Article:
Everyone wants answers to make solid decisions. The art is to recognize the right ones when you spot them.By Rob Carrigan, firstname.lastname@example.org
Newspaper publishing is really the combined, life-long study of small-town philosophy, leadership and group dynamics as it relates to ethics and resource allocation. As such, I often ask others how to practice the art.
And I get answers — but I’m never really sure that they are the right ones.
“I wonder if we are all strung together by a universal ethic or model,” says my former football coach, Carl Rice, who lived and coached in Akron, Colo, and Wyoming.
“I think one can recognize right and wrong, especially in each other. I have been blessed to do what I do. I realize I have touched a lot of people. Think how many you touch with your decisions. I realize that much of the time we concentrate on the monster, which is the far removed machine. The truth is — the struggle rages in the individual. Ethics doesn’t just happen, it is a practice.”
But in a small town, is there an abundance or shortage of practitioners, and is change the agent? I’ll relay an answer from someone I have never met before, but feel connection to. Coy Hobbs edited the Saratoga Sun, in Saratoga, Wyo. When I contacted him a few years ago, he was editor of the same small-town newspaper I managed more than 20 years prior.
“There are frequent business startups (and closings) in town as the test for any local business remains ‘Can they make it through the winter?’” according to Hobbs.
“Saratoga's population is down to less than 1,700. The LP (Louisiana Pacific) sawmill closed a year ago, the coalmines at Hanna have closed, and the school district is leading the state in enrollment declines. We don't have problems here, just challenges and opportunities to see if we are as good as we think we are.
“Despite the changes, Saratoga is still one of the truly neat places in the world. Some say it will be the next Jackson Hole, to which most reply ‘Over my dead body.’ We're trying to reach a compromise between the two positions. I am still amazed by the wealth of talent and experience the residents of this quaint, little mountain village possess. It makes you want to believe that just about anything is possible here – and I'm just the cynical newspaper editor, not the chamber of commerce exec.”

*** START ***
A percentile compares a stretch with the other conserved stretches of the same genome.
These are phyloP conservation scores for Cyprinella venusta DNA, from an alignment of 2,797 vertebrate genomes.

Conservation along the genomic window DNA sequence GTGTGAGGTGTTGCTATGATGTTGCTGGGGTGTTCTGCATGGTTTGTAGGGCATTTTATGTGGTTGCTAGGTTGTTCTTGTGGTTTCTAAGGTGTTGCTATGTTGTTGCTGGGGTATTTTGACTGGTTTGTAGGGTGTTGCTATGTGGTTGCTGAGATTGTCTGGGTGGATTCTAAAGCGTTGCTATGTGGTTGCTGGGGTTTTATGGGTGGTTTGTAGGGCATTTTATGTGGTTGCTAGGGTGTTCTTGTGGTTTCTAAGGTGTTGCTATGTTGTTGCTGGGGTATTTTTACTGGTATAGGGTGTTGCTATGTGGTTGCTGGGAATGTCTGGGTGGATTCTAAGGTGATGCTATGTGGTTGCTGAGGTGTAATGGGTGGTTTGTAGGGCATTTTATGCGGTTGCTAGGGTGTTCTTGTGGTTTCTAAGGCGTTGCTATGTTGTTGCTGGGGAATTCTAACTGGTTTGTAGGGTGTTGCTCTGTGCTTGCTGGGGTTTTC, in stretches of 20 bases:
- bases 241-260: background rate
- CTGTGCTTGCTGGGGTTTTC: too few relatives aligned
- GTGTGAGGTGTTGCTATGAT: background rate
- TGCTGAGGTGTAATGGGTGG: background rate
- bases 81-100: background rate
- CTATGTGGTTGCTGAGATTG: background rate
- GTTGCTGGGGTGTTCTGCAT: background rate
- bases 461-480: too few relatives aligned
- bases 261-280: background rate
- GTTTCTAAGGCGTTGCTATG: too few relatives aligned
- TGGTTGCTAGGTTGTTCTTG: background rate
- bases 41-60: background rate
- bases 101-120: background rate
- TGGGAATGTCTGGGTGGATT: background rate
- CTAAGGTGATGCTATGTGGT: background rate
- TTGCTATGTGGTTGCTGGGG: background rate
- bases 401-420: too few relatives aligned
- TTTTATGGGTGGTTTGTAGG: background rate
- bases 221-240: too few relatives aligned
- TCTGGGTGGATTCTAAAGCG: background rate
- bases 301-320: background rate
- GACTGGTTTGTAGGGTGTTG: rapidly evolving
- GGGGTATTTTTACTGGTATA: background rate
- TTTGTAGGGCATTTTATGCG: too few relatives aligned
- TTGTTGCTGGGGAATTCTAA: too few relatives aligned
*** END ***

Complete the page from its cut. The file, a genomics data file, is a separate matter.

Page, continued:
Good publishers and editors have a knack of finding and printing what people want to read.
Jerry Elijah Brown, in the forward of the biography, “High Adventure” about noted Alabama Newspaper publisher Porter Harvey (written by his son, Sam) pays tribute to that effort.
“He published what readers need and want,” Brown said of Porter Harvey. “Not only what the cops, courts, and councils of governments were doing, but also how much rain was falling in different hamlets, where a column of ants in a bank parking lot was going, how the coin laundry was finally getting a restroom and which hymn and stanza a man was singing when he dropped dead at a church service. Porter knew how to excite by understatement — a rare talent that involves skill at both writing and display.”
But as we noted before, everyone wants answers to make solid decisions. The art is to recognize the right ones when you spot them.